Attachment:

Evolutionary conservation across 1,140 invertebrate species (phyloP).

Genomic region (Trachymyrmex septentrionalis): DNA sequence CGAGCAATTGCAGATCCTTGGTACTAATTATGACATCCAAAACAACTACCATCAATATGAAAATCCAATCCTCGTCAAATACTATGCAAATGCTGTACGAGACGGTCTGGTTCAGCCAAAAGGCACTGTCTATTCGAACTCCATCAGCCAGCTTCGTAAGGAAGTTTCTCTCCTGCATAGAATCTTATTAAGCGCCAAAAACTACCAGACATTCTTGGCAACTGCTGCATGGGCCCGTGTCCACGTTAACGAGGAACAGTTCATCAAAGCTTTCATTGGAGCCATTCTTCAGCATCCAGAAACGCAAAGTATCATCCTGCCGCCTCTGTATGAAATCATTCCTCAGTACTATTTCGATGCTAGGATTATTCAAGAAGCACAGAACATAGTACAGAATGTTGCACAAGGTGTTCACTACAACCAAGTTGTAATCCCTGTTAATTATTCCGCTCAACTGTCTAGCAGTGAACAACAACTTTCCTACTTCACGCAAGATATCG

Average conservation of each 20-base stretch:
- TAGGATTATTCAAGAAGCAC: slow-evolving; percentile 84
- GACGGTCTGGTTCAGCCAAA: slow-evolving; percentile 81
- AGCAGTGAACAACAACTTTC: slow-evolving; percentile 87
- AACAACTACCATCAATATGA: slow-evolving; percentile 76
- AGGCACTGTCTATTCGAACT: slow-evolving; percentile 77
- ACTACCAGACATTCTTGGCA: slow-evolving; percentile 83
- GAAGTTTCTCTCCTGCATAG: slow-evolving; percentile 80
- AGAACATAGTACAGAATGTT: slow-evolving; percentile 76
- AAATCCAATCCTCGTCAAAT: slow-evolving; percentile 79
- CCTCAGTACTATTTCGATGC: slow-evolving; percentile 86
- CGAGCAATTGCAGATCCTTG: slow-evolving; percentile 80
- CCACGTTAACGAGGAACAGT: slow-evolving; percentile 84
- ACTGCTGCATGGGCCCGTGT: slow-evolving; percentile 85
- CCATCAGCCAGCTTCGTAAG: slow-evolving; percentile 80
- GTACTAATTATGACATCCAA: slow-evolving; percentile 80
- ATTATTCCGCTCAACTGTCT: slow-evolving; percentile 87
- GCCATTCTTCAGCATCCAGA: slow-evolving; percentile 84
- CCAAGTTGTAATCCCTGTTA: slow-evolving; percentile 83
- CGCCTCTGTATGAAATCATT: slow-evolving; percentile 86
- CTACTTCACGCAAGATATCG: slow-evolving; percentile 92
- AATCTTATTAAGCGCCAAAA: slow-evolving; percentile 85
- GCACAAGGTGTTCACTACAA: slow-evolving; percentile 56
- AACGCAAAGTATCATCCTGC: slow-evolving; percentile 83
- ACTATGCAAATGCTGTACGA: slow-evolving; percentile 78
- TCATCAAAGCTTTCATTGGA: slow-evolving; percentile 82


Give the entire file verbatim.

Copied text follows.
Evolutionary conservation across 1,140 invertebrate species (phyloP).

Genomic region (Trachymyrmex septentrionalis): DNA sequence CGAGCAATTGCAGATCCTTGGTACTAATTATGACATCCAAAACAACTACCATCAATATGAAAATCCAATCCTCGTCAAATACTATGCAAATGCTGTACGAGACGGTCTGGTTCAGCCAAAAGGCACTGTCTATTCGAACTCCATCAGCCAGCTTCGTAAGGAAGTTTCTCTCCTGCATAGAATCTTATTAAGCGCCAAAAACTACCAGACATTCTTGGCAACTGCTGCATGGGCCCGTGTCCACGTTAACGAGGAACAGTTCATCAAAGCTTTCATTGGAGCCATTCTTCAGCATCCAGAAACGCAAAGTATCATCCTGCCGCCTCTGTATGAAATCATTCCTCAGTACTATTTCGATGCTAGGATTATTCAAGAAGCACAGAACATAGTACAGAATGTTGCACAAGGTGTTCACTACAACCAAGTTGTAATCCCTGTTAATTATTCCGCTCAACTGTCTAGCAGTGAACAACAACTTTCCTACTTCACGCAAGATATCG

Average conservation of each 20-base stretch:
- TAGGATTATTCAAGAAGCAC: slow-evolving; percentile 84
- GACGGTCTGGTTCAGCCAAA: slow-evolving; percentile 81
- AGCAGTGAACAACAACTTTC: slow-evolving; percentile 87
- AACAACTACCATCAATATGA: slow-evolving; percentile 76
- AGGCACTGTCTATTCGAACT: slow-evolving; percentile 77
- ACTACCAGACATTCTTGGCA: slow-evolving; percentile 83
- GAAGTTTCTCTCCTGCATAG: slow-evolving; percentile 80
- AGAACATAGTACAGAATGTT: slow-evolving; percentile 76
- AAATCCAATCCTCGTCAAAT: slow-evolving; percentile 79
- CCTCAGTACTATTTCGATGC: slow-evolving; percentile 86
- CGAGCAATTGCAGATCCTTG: slow-evolving; percentile 80
- CCACGTTAACGAGGAACAGT: slow-evolving; percentile 84
- ACTGCTGCATGGGCCCGTGT: slow-evolving; percentile 85
- CCATCAGCCAGCTTCGTAAG: slow-evolving; percentile 80
- GTACTAATTATGACATCCAA: slow-evolving; percentile 80
- ATTATTCCGCTCAACTGTCT: slow-evolving; percentile 87
- GCCATTCTTCAGCATCCAGA: slow-evolving; percentile 84
- CCAAGTTGTAATCCCTGTTA: slow-evolving; percentile 83
- CGCCTCTGTATGAAATCATT: slow-evolving; percentile 86
- CTACTTCACGCAAGATATCG: slow-evolving; percentile 92
- AATCTTATTAAGCGCCAAAA: slow-evolving; percentile 85
- GCACAAGGTGTTCACTACAA: slow-evolving; percentile 56
- AACGCAAAGTATCATCCTGC: slow-evolving; percentile 83
- ACTATGCAAATGCTGTACGA: slow-evolving; percentile 78
- TCATCAAAGCTTTCATTGGA: slow-evolving; percentile 82